This past weekend I was in the Octave Recording Studio as an amazingly talented singer and songwriter, Jessica Carson, sang her heart out. Her performance that day sent chills up my spine, but what caught my attention, even more, was when Gus played it back. It was as close to live as I have ever experienced.
It isn’t just being in the room when a singer is performing that gives us the credibility to claim “live sound”, because, in reality, the two don’t sound alike. I was sitting perhaps 15 feet from Jessica, just behind Gus at the console. Here, have a look at the session photo:
Note how far away the two singers are from the microphone. This distance works great in the Octave Recording studio because the room’s been designed and damped around that and the Blumlein Stereo AKG (on loan to us by Dan Schwartz) just shines when used like this. When played back, the impression the two are in the room is nothing short of uncanny. But, more to the point of this post, that microphone is not me. Had I replaced the microphone with my ear I’d have a better chance of knowing just how close we got to live.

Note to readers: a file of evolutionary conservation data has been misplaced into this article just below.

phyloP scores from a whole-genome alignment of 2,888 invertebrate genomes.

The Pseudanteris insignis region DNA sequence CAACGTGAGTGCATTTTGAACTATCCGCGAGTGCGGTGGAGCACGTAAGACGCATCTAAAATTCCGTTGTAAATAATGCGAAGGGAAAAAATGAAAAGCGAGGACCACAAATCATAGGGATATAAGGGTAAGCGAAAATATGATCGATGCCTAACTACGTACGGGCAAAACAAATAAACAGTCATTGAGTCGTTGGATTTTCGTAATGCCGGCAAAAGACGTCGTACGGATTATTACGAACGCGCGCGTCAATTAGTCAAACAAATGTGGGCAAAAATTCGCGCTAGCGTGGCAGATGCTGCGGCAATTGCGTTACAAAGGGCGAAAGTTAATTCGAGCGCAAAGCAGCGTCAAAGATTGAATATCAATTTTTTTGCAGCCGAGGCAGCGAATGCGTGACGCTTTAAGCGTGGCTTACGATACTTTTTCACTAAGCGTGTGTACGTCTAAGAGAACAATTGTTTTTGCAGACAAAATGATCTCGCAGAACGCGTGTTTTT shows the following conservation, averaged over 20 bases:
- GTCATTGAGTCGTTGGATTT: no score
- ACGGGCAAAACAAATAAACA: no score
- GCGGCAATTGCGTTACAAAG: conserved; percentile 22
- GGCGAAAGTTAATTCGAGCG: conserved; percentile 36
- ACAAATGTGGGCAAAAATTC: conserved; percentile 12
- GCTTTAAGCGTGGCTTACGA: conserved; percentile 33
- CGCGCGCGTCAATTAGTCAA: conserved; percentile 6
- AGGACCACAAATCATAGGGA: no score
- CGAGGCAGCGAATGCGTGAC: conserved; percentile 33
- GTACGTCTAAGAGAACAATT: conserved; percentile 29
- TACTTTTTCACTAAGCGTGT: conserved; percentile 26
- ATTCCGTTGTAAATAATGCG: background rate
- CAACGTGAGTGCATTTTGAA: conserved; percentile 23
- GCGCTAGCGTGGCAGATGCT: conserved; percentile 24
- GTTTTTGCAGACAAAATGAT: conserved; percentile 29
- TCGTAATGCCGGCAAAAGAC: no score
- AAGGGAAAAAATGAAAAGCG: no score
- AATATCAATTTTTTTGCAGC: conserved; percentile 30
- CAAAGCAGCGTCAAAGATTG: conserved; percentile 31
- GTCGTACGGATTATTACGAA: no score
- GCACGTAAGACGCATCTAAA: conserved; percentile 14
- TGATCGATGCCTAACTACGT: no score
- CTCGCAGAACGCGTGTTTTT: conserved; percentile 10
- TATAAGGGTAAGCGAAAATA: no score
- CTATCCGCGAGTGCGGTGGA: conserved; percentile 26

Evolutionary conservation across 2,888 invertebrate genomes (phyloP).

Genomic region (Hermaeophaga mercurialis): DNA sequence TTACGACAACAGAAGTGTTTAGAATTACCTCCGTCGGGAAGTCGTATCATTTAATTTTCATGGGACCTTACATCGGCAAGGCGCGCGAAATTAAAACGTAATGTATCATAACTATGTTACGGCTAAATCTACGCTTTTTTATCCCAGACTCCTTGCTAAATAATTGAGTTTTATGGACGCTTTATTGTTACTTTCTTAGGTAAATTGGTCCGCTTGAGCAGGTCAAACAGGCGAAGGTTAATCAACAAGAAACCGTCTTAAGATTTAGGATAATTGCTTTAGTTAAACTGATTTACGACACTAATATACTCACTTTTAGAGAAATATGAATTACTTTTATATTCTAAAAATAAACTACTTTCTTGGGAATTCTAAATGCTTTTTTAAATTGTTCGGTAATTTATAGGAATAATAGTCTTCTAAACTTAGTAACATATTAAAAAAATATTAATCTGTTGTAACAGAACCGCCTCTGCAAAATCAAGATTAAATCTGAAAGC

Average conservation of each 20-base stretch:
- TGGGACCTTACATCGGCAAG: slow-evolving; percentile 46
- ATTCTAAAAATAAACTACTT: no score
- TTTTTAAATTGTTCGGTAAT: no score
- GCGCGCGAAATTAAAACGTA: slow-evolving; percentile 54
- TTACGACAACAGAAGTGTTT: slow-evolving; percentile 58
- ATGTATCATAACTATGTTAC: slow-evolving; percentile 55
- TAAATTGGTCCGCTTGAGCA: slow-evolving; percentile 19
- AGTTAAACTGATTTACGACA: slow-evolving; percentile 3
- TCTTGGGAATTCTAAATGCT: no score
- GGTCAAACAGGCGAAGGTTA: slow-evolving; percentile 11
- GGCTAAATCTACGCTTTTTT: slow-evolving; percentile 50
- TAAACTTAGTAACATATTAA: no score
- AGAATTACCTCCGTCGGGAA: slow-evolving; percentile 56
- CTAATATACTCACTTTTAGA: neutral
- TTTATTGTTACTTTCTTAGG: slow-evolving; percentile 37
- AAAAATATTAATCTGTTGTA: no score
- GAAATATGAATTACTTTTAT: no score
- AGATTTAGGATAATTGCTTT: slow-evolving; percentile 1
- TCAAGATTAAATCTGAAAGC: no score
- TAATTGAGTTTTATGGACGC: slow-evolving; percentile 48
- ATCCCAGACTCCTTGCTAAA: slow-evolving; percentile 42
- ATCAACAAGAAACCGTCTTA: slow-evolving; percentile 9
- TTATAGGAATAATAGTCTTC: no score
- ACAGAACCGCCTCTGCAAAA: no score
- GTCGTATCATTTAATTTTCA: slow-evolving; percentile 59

Perhaps we got “closer” than live. Because there’s a regional airport close to the studio we have to wait until plane noises subside, but often I don’t hear them until I put the headphones on. That microphone is so sensitive it picks up that which I can’t even hear without it.
I am still stunned there are no perceptible differences between the raw microphone feed and the recorded playback. None. DSD on the Sonoma System is truly as perfect as we described in yesterday’s post.
I hope to play some of Jessica’s recordings at RMAF.
The first Octave Records release will be from this wonderful rising star.